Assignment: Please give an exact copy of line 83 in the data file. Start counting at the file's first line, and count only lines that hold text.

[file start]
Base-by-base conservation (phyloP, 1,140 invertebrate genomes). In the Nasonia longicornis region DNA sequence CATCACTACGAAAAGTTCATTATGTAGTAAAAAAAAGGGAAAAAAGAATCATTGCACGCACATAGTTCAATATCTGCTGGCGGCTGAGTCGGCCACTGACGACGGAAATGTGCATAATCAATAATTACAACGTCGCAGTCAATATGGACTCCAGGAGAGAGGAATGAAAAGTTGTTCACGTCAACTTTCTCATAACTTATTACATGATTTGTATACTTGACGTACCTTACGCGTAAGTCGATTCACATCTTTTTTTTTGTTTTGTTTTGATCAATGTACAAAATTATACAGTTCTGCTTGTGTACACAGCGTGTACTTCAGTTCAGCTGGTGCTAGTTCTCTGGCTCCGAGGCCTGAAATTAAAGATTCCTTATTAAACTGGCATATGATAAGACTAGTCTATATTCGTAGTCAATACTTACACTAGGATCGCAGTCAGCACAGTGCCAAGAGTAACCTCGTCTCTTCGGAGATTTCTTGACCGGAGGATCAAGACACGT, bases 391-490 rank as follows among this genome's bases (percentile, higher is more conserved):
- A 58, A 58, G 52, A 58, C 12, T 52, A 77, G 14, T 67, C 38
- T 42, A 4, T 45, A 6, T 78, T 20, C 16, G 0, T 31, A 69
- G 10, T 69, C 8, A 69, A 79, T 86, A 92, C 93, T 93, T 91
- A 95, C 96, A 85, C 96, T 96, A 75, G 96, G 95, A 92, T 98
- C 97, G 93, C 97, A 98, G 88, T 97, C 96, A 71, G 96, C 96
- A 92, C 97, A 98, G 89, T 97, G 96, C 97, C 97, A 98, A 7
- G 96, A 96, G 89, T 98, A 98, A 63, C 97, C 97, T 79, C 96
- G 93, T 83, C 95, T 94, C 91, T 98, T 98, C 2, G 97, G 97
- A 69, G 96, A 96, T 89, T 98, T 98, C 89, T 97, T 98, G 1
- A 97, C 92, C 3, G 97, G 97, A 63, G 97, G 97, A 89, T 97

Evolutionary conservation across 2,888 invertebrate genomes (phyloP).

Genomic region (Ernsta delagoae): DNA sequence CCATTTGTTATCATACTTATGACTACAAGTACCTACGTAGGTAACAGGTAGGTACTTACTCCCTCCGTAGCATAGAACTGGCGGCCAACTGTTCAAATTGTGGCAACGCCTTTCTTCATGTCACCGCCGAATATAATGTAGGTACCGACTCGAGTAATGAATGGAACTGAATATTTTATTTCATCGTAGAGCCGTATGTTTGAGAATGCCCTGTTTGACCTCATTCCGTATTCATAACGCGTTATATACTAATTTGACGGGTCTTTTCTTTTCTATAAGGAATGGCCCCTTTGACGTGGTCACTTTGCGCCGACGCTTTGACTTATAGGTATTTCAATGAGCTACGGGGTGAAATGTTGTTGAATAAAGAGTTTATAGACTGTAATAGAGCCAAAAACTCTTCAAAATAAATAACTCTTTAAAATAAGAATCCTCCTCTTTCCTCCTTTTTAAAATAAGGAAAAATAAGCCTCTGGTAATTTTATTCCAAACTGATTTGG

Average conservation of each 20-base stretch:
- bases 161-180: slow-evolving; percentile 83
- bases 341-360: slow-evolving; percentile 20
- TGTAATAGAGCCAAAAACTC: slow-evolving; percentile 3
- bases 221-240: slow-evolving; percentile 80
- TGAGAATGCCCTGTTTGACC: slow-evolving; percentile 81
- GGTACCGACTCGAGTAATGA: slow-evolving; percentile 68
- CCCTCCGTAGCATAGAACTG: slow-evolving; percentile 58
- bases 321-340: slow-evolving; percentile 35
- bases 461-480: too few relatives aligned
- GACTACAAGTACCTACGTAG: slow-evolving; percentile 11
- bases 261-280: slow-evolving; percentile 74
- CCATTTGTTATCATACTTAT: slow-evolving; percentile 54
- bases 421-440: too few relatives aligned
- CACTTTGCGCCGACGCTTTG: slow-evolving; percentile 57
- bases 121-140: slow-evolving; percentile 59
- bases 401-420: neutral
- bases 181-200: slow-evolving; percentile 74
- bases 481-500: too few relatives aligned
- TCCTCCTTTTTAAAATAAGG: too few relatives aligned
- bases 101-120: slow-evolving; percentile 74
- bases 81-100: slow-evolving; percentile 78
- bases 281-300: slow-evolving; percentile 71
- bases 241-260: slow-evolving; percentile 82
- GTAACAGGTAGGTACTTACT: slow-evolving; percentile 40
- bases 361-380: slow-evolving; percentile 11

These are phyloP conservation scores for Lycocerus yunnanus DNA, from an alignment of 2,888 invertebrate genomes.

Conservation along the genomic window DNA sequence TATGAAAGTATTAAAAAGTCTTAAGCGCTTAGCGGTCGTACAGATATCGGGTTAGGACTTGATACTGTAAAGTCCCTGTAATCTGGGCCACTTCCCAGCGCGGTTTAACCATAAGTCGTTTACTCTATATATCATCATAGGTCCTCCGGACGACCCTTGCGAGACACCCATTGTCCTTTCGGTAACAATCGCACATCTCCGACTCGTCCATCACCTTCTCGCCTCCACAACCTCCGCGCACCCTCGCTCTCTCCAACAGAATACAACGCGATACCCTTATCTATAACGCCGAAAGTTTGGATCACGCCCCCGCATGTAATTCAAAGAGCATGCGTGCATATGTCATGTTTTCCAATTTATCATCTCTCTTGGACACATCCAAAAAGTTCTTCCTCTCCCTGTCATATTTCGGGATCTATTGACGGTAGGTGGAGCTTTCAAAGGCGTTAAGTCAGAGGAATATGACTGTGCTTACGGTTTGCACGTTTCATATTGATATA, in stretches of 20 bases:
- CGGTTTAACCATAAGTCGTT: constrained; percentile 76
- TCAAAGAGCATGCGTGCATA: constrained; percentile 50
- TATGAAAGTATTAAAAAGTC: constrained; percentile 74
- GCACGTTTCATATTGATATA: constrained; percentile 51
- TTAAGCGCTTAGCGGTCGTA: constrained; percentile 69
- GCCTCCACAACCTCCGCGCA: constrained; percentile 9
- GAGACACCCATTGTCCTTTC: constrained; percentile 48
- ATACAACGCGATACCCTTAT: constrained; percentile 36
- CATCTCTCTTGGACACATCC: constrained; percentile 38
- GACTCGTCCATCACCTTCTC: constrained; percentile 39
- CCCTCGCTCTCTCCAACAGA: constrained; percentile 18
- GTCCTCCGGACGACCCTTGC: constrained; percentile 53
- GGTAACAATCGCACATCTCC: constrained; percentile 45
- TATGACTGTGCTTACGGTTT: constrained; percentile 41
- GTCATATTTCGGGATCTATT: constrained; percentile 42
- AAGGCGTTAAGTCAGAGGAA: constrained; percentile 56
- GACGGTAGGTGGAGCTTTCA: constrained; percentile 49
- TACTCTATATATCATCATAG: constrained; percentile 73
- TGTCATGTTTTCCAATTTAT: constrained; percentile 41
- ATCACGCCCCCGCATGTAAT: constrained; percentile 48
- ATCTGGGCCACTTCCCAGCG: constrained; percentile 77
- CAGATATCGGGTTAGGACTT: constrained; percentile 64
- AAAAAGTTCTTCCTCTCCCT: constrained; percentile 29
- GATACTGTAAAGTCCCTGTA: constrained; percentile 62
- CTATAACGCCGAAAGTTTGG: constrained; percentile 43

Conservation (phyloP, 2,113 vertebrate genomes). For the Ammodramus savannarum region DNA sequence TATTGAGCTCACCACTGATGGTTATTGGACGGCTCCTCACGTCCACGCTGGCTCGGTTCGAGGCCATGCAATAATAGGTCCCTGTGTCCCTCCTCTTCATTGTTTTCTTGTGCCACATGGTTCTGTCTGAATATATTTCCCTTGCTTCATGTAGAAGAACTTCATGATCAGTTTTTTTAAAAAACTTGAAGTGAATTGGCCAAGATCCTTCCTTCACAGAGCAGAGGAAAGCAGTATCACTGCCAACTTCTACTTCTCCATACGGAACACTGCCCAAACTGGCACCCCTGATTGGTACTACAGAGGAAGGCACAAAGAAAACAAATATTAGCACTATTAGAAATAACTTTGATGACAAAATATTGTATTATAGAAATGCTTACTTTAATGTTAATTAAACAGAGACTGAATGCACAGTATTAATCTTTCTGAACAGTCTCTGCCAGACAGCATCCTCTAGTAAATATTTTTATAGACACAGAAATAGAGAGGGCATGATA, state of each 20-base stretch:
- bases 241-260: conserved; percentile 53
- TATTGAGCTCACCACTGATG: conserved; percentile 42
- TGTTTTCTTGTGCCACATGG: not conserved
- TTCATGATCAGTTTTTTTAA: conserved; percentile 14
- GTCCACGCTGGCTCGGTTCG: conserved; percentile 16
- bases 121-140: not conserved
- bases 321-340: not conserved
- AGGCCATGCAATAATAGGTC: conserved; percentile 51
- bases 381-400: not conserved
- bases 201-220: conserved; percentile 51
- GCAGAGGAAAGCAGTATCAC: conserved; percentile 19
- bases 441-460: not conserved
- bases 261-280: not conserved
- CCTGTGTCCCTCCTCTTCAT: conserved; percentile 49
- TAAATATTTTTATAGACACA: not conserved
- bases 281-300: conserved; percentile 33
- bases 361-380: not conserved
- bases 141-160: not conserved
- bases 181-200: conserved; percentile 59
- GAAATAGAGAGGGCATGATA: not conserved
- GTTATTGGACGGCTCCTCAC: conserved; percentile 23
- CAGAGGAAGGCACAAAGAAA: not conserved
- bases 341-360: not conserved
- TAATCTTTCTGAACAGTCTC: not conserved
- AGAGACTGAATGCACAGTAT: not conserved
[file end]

- bases 281-300: conserved; percentile 33